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Rude customers spoil the fun of shopping

SOME bargain hunters across the city are guilty of rude behavior while shopping.

Their unruly and inconsiderate actions often annoy other shoppers and make it difficult for store staff to serve customers.

Employees at grocery stores say their biggest complaint was in the vegetable section, where some shoppers ruin products, throw garbage on the floor and leave unwanted products in the wrong isles.

Store employees say these people should be more considerate.

Panic buying

Many people get caught up in a wave of panic buying if there are bargains to be found. Shoppers dangerously rush into a supermarket, usually as soon as the store opens, to snap up the discounted items.

The worst behavior usually takes place in the vegetable section from 7:30am as many goods are fresh and on sale. Shoppers, especially old men and women, can be very difficult.

"They remove the withered leaves and take only the hearts of Chinese cabbage." said Huang Xiaojing, who works in the security department at a supermarket. "They also peel off the outer layer of a cabbage to make it weigh less."

Supermarket security guards sometimes have to restore order and make shoppers form lines.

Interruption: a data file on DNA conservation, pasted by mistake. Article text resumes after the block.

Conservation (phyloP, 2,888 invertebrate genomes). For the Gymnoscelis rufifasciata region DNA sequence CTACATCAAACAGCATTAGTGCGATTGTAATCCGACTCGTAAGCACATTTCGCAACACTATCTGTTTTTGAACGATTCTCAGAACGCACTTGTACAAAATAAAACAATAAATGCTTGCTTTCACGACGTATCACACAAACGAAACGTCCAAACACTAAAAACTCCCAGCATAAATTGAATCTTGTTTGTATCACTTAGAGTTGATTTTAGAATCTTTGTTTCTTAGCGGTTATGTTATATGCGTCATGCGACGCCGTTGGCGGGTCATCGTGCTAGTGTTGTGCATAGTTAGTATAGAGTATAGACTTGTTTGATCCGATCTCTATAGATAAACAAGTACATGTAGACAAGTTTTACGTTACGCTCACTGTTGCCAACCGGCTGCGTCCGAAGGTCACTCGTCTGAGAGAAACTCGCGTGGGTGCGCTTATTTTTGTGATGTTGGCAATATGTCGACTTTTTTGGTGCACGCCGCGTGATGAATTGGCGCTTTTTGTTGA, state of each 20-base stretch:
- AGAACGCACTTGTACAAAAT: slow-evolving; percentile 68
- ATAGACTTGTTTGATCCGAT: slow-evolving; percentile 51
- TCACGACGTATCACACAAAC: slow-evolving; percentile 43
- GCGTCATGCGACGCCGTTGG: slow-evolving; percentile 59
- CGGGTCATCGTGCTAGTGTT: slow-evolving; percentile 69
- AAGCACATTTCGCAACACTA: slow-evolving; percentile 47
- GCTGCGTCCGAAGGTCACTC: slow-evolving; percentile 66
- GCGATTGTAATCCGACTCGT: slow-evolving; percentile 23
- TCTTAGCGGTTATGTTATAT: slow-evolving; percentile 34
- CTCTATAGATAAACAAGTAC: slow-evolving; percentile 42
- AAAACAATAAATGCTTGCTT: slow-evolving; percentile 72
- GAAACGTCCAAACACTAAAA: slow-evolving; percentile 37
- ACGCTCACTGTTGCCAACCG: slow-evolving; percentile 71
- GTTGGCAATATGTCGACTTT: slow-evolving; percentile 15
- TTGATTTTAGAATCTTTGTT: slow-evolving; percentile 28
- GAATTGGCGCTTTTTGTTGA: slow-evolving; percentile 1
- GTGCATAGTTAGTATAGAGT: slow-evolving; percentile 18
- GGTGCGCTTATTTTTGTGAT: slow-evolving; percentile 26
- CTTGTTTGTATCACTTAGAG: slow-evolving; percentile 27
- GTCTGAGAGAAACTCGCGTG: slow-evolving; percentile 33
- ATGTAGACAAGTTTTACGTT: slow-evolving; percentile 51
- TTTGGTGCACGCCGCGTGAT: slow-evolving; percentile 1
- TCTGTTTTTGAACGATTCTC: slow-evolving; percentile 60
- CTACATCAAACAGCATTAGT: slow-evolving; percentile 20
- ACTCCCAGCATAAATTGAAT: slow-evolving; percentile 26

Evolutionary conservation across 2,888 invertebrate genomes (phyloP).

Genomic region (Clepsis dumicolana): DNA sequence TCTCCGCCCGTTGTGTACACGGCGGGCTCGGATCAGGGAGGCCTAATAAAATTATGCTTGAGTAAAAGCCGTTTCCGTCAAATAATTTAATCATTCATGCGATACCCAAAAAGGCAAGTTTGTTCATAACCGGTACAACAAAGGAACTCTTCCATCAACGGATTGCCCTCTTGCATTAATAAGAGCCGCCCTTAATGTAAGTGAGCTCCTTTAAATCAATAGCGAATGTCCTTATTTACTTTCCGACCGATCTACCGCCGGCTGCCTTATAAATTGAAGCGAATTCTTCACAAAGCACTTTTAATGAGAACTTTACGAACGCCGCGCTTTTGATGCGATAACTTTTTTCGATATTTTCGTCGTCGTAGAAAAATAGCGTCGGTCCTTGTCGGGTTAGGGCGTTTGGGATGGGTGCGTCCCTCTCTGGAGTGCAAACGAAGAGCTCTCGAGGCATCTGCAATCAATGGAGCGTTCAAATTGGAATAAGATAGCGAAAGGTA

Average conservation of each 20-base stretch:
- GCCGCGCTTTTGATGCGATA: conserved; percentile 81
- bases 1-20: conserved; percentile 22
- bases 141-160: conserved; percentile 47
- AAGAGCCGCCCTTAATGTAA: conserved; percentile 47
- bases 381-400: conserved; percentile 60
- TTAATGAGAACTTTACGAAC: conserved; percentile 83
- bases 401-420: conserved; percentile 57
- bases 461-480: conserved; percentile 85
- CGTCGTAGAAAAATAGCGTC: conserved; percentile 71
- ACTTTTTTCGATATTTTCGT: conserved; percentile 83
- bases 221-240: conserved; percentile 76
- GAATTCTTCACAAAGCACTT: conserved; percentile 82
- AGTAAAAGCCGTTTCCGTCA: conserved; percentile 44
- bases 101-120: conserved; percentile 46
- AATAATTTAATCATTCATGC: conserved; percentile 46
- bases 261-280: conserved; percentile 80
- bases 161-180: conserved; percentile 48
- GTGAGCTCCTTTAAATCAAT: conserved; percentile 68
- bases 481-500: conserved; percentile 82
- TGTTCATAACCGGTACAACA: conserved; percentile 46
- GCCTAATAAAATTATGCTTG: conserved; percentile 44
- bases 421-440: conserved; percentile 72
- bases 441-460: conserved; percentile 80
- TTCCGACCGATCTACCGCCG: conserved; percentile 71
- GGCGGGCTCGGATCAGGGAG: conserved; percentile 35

"It's a complete mess after a sale as they throw leaves everywhere on the floor and there are usually a lot of broken eggs, too," said Du Huiming, a staff member of a grocery store in Changning District. "When they leave it looks like a robbery scene."

Unwanted goods

It's not unusual to see frozen meat thawing at the check-out counter as some shoppers leave unwanted goods all over the store instead of returning them to their proper place.

According to tore staff, some shoppers even leave live fish at the check-out counter when they change their mind at the last minute, which smells awful.

"These type of shoppers are very irresponsible," said Bambura Christian, a French shopper. "It causes trouble for the staff and it also makes me dizzy when I see vegetables stuck in the aisle for chocolates."

Briton Philip Tsirtsonis, who has lived in China for about six months, said it was hard to understand the behavior of some shoppers.

"I once gave way to other shoppers in a narrow tunnel, but they just stared at me without saying a simple 'thanks,'" he said.

Huang said this needs to change.

"The shoppers may save some money with their rude behavior, but at the expense to the city's image."


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